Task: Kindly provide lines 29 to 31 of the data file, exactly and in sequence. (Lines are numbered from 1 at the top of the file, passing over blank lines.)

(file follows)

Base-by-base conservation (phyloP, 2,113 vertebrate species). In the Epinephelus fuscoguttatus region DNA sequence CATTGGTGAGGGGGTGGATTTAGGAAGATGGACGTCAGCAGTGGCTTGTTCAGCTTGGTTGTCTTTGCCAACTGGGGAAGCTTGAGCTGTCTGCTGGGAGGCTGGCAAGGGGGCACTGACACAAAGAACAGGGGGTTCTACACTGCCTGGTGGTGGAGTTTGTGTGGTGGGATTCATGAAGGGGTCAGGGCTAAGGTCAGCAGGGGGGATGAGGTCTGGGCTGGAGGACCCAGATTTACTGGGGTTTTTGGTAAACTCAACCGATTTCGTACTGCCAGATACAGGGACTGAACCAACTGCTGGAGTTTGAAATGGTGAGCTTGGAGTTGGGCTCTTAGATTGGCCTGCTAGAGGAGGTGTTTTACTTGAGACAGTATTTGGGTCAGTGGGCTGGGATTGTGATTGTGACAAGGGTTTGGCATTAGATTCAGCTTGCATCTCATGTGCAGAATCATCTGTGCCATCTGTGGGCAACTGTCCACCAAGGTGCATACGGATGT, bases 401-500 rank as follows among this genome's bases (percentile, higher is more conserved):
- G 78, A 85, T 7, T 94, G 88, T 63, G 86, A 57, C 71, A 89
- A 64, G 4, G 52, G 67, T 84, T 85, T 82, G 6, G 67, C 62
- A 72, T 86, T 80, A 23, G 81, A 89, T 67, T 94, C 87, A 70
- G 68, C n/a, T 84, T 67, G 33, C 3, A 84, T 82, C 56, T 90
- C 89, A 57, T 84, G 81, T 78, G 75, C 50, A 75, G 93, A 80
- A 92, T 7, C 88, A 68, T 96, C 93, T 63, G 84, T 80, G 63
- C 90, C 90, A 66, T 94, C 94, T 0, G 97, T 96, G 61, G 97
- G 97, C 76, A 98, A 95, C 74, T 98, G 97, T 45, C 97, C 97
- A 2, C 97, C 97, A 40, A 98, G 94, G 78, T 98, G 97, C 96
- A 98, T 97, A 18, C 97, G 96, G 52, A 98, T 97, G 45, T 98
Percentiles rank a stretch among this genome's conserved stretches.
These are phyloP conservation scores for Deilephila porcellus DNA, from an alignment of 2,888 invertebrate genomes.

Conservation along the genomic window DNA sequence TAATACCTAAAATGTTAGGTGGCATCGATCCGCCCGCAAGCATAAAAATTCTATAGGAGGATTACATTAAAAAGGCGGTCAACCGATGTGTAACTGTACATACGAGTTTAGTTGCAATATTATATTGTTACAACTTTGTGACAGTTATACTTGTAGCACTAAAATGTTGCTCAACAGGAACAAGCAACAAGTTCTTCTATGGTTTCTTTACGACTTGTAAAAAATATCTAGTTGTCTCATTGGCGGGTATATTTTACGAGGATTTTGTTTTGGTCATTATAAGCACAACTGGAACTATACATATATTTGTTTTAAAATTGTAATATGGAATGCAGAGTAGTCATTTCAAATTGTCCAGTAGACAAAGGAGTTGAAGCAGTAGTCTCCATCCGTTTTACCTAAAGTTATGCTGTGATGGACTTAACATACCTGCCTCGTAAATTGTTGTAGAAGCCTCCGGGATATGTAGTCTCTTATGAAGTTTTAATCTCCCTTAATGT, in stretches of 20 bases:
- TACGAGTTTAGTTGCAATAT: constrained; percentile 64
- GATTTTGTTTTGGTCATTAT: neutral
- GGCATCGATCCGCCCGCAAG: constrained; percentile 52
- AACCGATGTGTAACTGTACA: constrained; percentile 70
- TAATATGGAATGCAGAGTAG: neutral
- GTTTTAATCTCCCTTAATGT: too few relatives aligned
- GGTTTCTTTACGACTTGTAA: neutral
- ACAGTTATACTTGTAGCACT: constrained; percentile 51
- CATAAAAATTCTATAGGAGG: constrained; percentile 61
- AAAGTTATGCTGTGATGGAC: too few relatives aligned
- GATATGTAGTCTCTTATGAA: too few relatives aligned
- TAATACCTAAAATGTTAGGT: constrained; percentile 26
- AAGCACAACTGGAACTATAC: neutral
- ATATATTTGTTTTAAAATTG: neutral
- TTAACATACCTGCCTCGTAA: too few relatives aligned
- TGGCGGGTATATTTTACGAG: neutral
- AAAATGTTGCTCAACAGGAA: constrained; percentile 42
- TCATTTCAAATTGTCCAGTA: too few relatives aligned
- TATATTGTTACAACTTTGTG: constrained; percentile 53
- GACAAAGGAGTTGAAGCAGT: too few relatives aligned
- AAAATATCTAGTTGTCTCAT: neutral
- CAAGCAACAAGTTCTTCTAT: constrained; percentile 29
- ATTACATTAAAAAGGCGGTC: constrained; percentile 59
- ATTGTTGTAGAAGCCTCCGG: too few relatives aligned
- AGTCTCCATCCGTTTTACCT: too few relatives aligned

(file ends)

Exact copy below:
- TTAACATACCTGCCTCGTAA: too few relatives aligned
- TGGCGGGTATATTTTACGAG: neutral
- AAAATGTTGCTCAACAGGAA: constrained; percentile 42